Sir Robert Peel ... We feel deeply and intimately that in the union of the conservative party in the country is one of the best guarantees for internal tranquillity and the maintenance of our ancient institutions... By that union we shall best be enabled to maintain the mild predominance of the Protestant faith in this country and in every part of the United Kingdom. By that union we shall be enabled and by that alone to promote what we call conservative principles. If you ask me what I mean by conservative principles... I will, in conclusion, briefly state what I mean...

By conservative principles I mean, and I believe you mean, the maintenance of the Peerage and the Monarchy the continuance of the just powers and attributes of King, Lords, and Commons in this country. By conservative principles I mean, a determination to resist every encroachment that can curtail the just rights and settled privileges of one or other of those three branches of the state. By conservative principles I mean, that co-existent with equality of civil rights and privileges, there shall be an established religion and imperishable faith, and that that established religion shall maintain the doctrines of the Protestant Church. By conservative principles I mean, a steady resistance to every project which would divert church property from strictly spiritual uses.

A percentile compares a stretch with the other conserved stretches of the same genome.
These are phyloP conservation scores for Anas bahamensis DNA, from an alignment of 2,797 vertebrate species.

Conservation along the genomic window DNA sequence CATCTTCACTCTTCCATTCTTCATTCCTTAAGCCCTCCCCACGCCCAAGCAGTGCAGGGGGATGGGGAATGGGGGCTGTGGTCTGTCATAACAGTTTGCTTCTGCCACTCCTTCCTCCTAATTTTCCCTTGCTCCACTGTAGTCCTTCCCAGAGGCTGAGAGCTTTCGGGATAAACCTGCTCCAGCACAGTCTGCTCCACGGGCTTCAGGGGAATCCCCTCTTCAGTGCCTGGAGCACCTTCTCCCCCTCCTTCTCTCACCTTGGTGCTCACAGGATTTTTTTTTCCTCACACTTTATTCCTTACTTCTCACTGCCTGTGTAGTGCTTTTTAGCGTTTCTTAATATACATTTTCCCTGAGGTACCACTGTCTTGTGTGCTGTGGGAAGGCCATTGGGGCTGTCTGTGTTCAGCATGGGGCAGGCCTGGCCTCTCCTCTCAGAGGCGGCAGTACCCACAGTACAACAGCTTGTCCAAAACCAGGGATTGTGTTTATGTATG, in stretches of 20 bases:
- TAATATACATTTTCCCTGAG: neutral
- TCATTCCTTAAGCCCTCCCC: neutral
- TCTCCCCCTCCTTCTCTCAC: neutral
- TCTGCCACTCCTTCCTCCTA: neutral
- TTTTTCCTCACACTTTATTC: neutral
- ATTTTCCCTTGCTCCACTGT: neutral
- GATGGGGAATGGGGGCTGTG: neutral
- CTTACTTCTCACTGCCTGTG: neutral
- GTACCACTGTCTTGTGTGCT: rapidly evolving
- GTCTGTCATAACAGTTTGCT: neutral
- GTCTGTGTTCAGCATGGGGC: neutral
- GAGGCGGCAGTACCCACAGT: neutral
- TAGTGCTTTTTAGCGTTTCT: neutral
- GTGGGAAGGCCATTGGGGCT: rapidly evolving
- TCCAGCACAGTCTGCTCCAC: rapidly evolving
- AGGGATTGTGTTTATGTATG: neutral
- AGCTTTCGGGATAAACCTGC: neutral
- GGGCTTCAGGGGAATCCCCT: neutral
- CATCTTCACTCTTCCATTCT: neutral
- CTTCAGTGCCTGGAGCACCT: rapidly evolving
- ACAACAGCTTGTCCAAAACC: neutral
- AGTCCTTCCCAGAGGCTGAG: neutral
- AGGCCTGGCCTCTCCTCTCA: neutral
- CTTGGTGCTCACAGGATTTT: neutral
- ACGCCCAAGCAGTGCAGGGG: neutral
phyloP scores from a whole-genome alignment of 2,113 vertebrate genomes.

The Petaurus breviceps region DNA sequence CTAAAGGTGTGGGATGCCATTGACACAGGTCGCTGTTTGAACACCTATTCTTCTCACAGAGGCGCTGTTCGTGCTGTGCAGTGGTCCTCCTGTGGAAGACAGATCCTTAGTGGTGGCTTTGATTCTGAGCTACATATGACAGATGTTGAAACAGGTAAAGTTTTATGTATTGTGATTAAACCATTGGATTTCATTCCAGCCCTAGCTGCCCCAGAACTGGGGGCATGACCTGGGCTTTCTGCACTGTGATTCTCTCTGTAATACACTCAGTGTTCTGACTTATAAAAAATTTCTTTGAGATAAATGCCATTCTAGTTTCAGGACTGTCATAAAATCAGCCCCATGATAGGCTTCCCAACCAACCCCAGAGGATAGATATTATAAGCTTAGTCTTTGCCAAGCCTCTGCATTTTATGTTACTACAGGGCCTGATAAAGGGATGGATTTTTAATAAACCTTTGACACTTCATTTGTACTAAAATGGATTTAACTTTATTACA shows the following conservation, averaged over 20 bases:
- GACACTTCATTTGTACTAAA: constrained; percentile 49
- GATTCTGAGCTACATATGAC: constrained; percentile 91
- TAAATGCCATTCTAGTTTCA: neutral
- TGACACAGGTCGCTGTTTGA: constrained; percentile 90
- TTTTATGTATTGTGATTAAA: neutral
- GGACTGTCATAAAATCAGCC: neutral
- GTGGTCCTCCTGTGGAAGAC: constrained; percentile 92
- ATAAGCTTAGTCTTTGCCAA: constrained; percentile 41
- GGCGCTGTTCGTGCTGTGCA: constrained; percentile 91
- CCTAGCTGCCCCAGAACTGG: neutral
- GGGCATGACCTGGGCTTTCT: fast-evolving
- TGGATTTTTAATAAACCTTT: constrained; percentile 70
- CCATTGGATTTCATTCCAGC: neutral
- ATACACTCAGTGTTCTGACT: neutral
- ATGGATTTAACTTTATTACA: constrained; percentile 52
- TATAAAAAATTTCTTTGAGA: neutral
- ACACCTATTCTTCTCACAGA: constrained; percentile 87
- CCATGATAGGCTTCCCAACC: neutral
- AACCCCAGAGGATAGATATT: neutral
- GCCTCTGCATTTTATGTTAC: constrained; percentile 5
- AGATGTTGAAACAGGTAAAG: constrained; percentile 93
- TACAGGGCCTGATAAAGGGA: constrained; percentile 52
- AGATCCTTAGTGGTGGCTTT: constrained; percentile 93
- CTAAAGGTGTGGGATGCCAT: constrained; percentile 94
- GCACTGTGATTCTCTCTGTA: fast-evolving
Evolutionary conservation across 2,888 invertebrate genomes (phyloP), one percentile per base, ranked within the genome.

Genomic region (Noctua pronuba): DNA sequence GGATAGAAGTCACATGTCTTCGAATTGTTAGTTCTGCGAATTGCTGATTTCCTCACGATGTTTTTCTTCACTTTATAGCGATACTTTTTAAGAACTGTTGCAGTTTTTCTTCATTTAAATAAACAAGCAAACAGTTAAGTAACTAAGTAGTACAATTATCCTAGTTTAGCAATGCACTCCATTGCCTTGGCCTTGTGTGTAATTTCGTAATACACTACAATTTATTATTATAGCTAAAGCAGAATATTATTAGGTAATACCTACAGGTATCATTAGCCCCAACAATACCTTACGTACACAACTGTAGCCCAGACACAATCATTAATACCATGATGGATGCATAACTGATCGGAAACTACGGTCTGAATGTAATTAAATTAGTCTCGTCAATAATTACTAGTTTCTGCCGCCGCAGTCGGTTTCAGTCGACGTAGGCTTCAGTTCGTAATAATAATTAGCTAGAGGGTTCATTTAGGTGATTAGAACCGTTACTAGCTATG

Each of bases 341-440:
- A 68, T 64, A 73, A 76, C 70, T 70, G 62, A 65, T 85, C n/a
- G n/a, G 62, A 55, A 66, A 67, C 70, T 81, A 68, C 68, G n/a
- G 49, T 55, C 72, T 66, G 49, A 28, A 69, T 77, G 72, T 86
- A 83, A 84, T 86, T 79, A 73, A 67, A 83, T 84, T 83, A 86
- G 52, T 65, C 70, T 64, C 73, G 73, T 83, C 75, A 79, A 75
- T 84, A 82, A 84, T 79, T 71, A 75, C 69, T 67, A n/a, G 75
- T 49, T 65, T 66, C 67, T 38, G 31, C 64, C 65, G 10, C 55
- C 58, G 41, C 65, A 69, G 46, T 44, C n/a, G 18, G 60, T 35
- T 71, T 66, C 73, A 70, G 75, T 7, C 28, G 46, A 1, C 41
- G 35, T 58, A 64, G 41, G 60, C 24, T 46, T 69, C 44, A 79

Dr. Marjory Ploy, ‘The Peel Web’.

The Tamworth Manifesto: text 18 December 1834

Peel wrote the following letter to his electors in Tamworth when he stood for re-election after accepting the post of Prime Minister in 1834. It has been seen as the first statement of Conservative principles. The Quarterly Review published a comment on the Manifesto early in 1835.

To the Electors of the Borough of Tamworth.


On the 26th of November last, being then at Rome, I received from His Majesty a summons, wholly unforeseen and unexpected by me, to return to England without delay, for the purpose of assisting His Majesty in the formation of a new government. I instantly obeyed the command for my return; and on my arrival, I did not hesitate, after an anxious review of the position of public affairs, to place at the disposal of my Sovereign any services which I might be thought capable of rendering…

Gentlemen, the arduous duties in which I am engaged have been imposed on me through no act of mine….. The King, in a crisis of great difficulty, required my services. The question I had to decide was this - Shall I obey the call? Or shall I shrink from the responsibility, alleging as the reason, that I consider myself, in consequence of the Reform Bill..........